Regeneration Network Forum
The Research Network Forum (RNF) is organised by Dr Paul Rennie of Central Saint Martins College of Art and Design, London. It is hosted by University Centre Folkestone and is supported by the Creative Foundation.
The RNF will take place over three separate days over the summer of 2008. The RNF coincides with the Folkestone Triennial - an international festival of contemporary public sculpture.
The town of Folkestone is a historic seaside resort on the south coast of Britain (located at the English end of the Channel Tunnel). Like many seaside towns, it has suffered from a variety of economic and social problems that devolve from the perception of economic marginalisation and collapse of the traditional English seaside holiday.
Those problems are now being actively addressed through cultural regeneration. The Creative Foundation is engaged in promoting this regeneration through a variety of initiatives, not least the 2008, 2011 and 2014 Folkestone Triennials. In addition, the arrival of HS1 rail services to-and-from London will place Folkestone at one end of a development corridor stretching from King's Cross to East Kent, via the Olympic sites of East London.
Accordingly, Folkestone is a uniquely qualified environment in which to investigate the effectiveness of these regeneration strategies and to elaborate the interdisciplinary and collaborative methodologies that will support the proper analysis of regeneration economics.
www.rennart.co.uk/rnf.html

FS_26: Cross Country on Sat 15th March in Cambridgeshire

Rural public space - Cross Country
Rural public space - Cross Country

The next Friday Session will take place as part of
Torange Khonsari's (public works)
Cross Country project for Wysing Arts Centre in Cambridgeshire.

The project concludes research and walks that were undertaken in the last year
in and around the village of Bourn and Wysing Arts Centre, and proposes new questions and structures towards public and communal spaces in a rural environment.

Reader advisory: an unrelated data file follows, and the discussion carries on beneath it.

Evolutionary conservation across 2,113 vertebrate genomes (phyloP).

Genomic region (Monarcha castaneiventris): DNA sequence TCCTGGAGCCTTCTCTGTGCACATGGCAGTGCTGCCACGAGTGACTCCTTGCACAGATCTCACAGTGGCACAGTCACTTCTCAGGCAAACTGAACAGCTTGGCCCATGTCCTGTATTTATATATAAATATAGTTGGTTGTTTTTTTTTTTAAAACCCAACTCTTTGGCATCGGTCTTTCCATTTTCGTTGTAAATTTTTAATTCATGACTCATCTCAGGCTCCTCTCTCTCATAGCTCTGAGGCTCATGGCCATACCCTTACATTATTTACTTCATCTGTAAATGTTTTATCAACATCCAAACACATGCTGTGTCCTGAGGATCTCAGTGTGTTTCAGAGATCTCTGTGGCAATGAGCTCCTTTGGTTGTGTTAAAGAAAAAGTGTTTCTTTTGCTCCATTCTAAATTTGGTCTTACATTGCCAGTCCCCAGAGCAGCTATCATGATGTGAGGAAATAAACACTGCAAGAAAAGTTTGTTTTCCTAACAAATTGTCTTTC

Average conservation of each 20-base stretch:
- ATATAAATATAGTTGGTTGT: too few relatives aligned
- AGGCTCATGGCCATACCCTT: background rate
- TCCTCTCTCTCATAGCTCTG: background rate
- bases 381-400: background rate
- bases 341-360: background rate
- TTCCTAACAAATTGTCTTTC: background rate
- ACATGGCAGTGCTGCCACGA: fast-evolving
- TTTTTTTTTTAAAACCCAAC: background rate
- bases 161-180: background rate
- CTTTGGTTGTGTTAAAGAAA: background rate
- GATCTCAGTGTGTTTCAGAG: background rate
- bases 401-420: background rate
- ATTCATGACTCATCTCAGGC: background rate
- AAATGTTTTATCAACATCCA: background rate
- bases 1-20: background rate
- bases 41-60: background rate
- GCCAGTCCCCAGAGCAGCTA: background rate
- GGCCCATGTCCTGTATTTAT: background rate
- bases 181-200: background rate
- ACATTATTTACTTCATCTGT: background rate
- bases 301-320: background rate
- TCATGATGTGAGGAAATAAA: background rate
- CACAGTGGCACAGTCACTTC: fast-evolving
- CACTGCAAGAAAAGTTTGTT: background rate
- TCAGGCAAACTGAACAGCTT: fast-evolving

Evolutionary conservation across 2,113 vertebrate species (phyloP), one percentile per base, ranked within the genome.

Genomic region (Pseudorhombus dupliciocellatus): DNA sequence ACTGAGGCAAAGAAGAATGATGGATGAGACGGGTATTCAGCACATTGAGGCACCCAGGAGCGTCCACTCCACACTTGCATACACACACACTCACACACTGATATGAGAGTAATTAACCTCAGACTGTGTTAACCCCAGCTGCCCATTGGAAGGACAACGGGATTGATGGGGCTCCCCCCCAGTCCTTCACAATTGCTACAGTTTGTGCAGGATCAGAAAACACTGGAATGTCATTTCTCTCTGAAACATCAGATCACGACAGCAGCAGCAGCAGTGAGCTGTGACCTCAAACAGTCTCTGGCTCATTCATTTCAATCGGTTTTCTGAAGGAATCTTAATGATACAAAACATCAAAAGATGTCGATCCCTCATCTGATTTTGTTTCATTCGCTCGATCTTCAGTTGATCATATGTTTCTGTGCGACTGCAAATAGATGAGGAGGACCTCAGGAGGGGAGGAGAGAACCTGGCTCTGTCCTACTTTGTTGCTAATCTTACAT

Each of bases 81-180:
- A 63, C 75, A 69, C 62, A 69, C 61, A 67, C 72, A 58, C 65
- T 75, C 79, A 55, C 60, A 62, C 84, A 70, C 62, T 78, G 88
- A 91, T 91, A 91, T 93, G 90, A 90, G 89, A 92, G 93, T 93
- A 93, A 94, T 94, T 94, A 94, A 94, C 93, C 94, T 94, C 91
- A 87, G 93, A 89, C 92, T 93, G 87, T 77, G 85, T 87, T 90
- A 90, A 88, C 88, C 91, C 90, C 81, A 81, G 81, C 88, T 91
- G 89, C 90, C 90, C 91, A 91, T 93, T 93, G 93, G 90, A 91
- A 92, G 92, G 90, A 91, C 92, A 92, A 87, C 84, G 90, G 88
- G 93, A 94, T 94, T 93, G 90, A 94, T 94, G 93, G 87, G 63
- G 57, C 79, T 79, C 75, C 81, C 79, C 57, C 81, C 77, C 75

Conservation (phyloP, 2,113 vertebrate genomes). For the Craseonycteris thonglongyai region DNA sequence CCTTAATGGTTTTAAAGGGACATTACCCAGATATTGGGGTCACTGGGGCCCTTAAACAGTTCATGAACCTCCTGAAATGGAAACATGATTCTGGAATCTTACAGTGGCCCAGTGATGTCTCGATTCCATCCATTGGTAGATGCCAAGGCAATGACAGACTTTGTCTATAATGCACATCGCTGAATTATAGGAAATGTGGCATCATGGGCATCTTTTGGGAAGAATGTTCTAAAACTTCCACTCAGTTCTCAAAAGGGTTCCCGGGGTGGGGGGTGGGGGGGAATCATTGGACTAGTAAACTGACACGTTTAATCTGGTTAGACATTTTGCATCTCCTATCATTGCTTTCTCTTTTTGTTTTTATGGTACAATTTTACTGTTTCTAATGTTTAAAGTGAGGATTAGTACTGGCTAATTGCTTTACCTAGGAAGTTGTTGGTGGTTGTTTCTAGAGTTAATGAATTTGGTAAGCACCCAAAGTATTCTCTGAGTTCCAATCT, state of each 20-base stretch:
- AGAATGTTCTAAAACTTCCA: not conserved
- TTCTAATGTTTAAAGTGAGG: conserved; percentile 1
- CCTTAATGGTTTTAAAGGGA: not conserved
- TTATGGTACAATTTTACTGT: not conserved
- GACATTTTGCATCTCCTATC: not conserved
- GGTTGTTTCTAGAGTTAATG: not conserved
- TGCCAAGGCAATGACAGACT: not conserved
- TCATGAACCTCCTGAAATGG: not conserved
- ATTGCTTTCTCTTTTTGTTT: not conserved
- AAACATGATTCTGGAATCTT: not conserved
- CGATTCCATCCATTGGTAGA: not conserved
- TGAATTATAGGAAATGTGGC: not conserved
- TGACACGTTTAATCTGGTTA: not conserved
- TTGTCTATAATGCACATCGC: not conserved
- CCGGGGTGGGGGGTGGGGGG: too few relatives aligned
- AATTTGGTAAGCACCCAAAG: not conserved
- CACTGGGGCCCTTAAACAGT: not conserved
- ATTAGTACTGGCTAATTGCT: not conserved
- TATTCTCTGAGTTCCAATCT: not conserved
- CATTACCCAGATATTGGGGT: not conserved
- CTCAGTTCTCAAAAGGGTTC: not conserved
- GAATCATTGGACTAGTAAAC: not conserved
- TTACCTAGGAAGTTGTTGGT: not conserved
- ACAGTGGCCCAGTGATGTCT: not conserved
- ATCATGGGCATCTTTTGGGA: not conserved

Torange has negotiated the temporary extension of a public path into privately owned land, and the Friday Session will be part of a series of events to take place on a specifically designed platform structure on site.
The speakers would be
Torange Khonsari - talking about the definition/condition of a rural public space and its immediate community
Wapke Feenstra - conducting a soil drilling on site and opening a discussion around who owns which layer of the land.

Programme:
Thurs 13 - Sat 15 March
Bourn Village
local walks
Thurs 10am - 2pm, led by Polly Brannan, William Bevan
Friday 10am - 2pm, led by Polly Brannan, William Bevan, Torange Khonsari
Saturday 10am - 2pm, led by Sarah Butler

Thurs 13 - Sat 15 March
Personal map-making workshops
Thurs 2 - 4pm, led by Polly Brannan, Torange Khonsari
Friday 2 - 4pm led by Polly Brannan, Torange Khonsari
Saturday 12 - 2pm led by Sarah Butler

Saturday 2 - 4pm
Friday Session_26
Discussion on the role of rural space and culture
Torange Khonsari, architect in public works
Wapke Feenstra, artist in myvillages.org

FS_25 URBAN ACT research and publication presented by aaa on Thursday (!) 21 February at 19.00 at public works

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urban-act-cover.jpg

URBAN ACT

The presentation of a European wide network of practices who act within the urban field as a place for political change and architectural practice, introducing their different projects, tools and methods.

The compilation of practices results from numerous pan European workshops, and has recently been published in book form by atelier d'architecture atogérée.
The URBAN ACT book not only locates and maps the activities of numerous
practices, but is structured as a manual to allow insight into the methods of
interventionist urban practice, like a user guide to "do-it-yourself urbanism".

For more information on the background and contributions visiisit the related research project website www.peprav.net

Practice contributors include:
aaa, Paris
AG Gleisdreieck, Berlin
Park Fiction, Hamburg
Constant, Brussels
Atsa, Quebec
public works, London
Blok, Zagreb
Laboratorio Urbano, Madrid
Metrozones, Berlin
etc.etc.etc

FS_22 'Ways of Learning' with Architecture sans Frontières. Friday 26th of Oct 2007 at 19.00

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dsc04110_600.jpg